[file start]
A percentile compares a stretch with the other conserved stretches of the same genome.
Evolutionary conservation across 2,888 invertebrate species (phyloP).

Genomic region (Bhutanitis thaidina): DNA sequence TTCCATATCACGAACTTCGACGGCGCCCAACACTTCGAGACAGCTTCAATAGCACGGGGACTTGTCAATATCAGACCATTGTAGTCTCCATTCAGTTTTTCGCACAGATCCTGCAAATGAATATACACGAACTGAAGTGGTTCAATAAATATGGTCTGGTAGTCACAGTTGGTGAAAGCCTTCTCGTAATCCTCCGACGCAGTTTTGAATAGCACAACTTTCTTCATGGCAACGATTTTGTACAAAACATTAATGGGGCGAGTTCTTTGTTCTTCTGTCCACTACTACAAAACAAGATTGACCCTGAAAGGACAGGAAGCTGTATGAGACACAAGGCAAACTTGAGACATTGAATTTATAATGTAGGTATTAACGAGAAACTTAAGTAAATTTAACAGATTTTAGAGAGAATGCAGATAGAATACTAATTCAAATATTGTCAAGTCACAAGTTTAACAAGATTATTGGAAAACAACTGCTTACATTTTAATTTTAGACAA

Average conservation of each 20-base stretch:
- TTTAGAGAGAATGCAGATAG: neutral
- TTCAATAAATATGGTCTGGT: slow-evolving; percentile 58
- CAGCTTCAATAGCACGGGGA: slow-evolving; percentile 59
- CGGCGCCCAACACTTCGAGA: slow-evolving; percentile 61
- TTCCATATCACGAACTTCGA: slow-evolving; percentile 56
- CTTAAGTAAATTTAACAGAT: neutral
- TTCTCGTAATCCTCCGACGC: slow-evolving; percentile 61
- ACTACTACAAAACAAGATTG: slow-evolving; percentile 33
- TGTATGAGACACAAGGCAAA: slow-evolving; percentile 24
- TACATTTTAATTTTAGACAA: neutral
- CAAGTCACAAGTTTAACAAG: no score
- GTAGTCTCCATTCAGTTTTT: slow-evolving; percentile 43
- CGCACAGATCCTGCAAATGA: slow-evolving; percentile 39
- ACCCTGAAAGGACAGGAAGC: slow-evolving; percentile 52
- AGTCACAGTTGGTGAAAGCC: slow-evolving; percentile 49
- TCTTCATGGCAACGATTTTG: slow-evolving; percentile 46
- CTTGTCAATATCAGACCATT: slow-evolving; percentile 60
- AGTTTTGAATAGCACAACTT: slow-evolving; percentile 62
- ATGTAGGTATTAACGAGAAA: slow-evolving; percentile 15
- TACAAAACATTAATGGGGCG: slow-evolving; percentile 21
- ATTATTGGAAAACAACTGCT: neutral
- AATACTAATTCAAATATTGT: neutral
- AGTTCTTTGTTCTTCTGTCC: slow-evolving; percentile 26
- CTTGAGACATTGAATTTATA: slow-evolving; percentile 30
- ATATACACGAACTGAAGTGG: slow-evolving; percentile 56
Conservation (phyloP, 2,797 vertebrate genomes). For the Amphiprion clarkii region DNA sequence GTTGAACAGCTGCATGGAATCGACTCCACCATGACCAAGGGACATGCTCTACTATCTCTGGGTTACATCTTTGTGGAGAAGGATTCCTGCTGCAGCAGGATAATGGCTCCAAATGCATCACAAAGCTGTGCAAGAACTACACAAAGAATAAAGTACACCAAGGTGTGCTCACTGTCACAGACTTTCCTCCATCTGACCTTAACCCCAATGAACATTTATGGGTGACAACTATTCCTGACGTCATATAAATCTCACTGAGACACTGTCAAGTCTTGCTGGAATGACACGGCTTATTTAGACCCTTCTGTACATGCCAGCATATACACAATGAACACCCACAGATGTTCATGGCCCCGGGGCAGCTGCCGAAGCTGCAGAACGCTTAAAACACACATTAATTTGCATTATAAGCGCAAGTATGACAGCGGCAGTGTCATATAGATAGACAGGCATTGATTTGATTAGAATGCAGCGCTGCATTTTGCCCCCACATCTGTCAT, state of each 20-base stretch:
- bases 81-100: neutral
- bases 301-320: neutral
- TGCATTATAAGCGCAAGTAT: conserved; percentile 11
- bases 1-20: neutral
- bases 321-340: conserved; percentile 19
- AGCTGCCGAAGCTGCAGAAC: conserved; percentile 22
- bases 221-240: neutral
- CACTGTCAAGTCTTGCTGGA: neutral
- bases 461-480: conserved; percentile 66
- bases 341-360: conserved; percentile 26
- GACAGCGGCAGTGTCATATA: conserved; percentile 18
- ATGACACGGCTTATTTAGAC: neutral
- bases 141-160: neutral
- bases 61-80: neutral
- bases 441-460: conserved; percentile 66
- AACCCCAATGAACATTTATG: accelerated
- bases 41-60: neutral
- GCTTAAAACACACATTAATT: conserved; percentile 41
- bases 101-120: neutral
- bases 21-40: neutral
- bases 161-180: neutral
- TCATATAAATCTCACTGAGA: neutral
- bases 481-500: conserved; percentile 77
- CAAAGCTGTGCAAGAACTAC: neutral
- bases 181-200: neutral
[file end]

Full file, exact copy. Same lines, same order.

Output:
A percentile compares a stretch with the other conserved stretches of the same genome.
Evolutionary conservation across 2,888 invertebrate species (phyloP).

Genomic region (Bhutanitis thaidina): DNA sequence TTCCATATCACGAACTTCGACGGCGCCCAACACTTCGAGACAGCTTCAATAGCACGGGGACTTGTCAATATCAGACCATTGTAGTCTCCATTCAGTTTTTCGCACAGATCCTGCAAATGAATATACACGAACTGAAGTGGTTCAATAAATATGGTCTGGTAGTCACAGTTGGTGAAAGCCTTCTCGTAATCCTCCGACGCAGTTTTGAATAGCACAACTTTCTTCATGGCAACGATTTTGTACAAAACATTAATGGGGCGAGTTCTTTGTTCTTCTGTCCACTACTACAAAACAAGATTGACCCTGAAAGGACAGGAAGCTGTATGAGACACAAGGCAAACTTGAGACATTGAATTTATAATGTAGGTATTAACGAGAAACTTAAGTAAATTTAACAGATTTTAGAGAGAATGCAGATAGAATACTAATTCAAATATTGTCAAGTCACAAGTTTAACAAGATTATTGGAAAACAACTGCTTACATTTTAATTTTAGACAA

Average conservation of each 20-base stretch:
- TTTAGAGAGAATGCAGATAG: neutral
- TTCAATAAATATGGTCTGGT: slow-evolving; percentile 58
- CAGCTTCAATAGCACGGGGA: slow-evolving; percentile 59
- CGGCGCCCAACACTTCGAGA: slow-evolving; percentile 61
- TTCCATATCACGAACTTCGA: slow-evolving; percentile 56
- CTTAAGTAAATTTAACAGAT: neutral
- TTCTCGTAATCCTCCGACGC: slow-evolving; percentile 61
- ACTACTACAAAACAAGATTG: slow-evolving; percentile 33
- TGTATGAGACACAAGGCAAA: slow-evolving; percentile 24
- TACATTTTAATTTTAGACAA: neutral
- CAAGTCACAAGTTTAACAAG: no score
- GTAGTCTCCATTCAGTTTTT: slow-evolving; percentile 43
- CGCACAGATCCTGCAAATGA: slow-evolving; percentile 39
- ACCCTGAAAGGACAGGAAGC: slow-evolving; percentile 52
- AGTCACAGTTGGTGAAAGCC: slow-evolving; percentile 49
- TCTTCATGGCAACGATTTTG: slow-evolving; percentile 46
- CTTGTCAATATCAGACCATT: slow-evolving; percentile 60
- AGTTTTGAATAGCACAACTT: slow-evolving; percentile 62
- ATGTAGGTATTAACGAGAAA: slow-evolving; percentile 15
- TACAAAACATTAATGGGGCG: slow-evolving; percentile 21
- ATTATTGGAAAACAACTGCT: neutral
- AATACTAATTCAAATATTGT: neutral
- AGTTCTTTGTTCTTCTGTCC: slow-evolving; percentile 26
- CTTGAGACATTGAATTTATA: slow-evolving; percentile 30
- ATATACACGAACTGAAGTGG: slow-evolving; percentile 56
Conservation (phyloP, 2,797 vertebrate genomes). For the Amphiprion clarkii region DNA sequence GTTGAACAGCTGCATGGAATCGACTCCACCATGACCAAGGGACATGCTCTACTATCTCTGGGTTACATCTTTGTGGAGAAGGATTCCTGCTGCAGCAGGATAATGGCTCCAAATGCATCACAAAGCTGTGCAAGAACTACACAAAGAATAAAGTACACCAAGGTGTGCTCACTGTCACAGACTTTCCTCCATCTGACCTTAACCCCAATGAACATTTATGGGTGACAACTATTCCTGACGTCATATAAATCTCACTGAGACACTGTCAAGTCTTGCTGGAATGACACGGCTTATTTAGACCCTTCTGTACATGCCAGCATATACACAATGAACACCCACAGATGTTCATGGCCCCGGGGCAGCTGCCGAAGCTGCAGAACGCTTAAAACACACATTAATTTGCATTATAAGCGCAAGTATGACAGCGGCAGTGTCATATAGATAGACAGGCATTGATTTGATTAGAATGCAGCGCTGCATTTTGCCCCCACATCTGTCAT, state of each 20-base stretch:
- bases 81-100: neutral
- bases 301-320: neutral
- TGCATTATAAGCGCAAGTAT: conserved; percentile 11
- bases 1-20: neutral
- bases 321-340: conserved; percentile 19
- AGCTGCCGAAGCTGCAGAAC: conserved; percentile 22
- bases 221-240: neutral
- CACTGTCAAGTCTTGCTGGA: neutral
- bases 461-480: conserved; percentile 66
- bases 341-360: conserved; percentile 26
- GACAGCGGCAGTGTCATATA: conserved; percentile 18
- ATGACACGGCTTATTTAGAC: neutral
- bases 141-160: neutral
- bases 61-80: neutral
- bases 441-460: conserved; percentile 66
- AACCCCAATGAACATTTATG: accelerated
- bases 41-60: neutral
- GCTTAAAACACACATTAATT: conserved; percentile 41
- bases 101-120: neutral
- bases 21-40: neutral
- bases 161-180: neutral
- TCATATAAATCTCACTGAGA: neutral
- bases 481-500: conserved; percentile 77
- CAAAGCTGTGCAAGAACTAC: neutral
- bases 181-200: neutral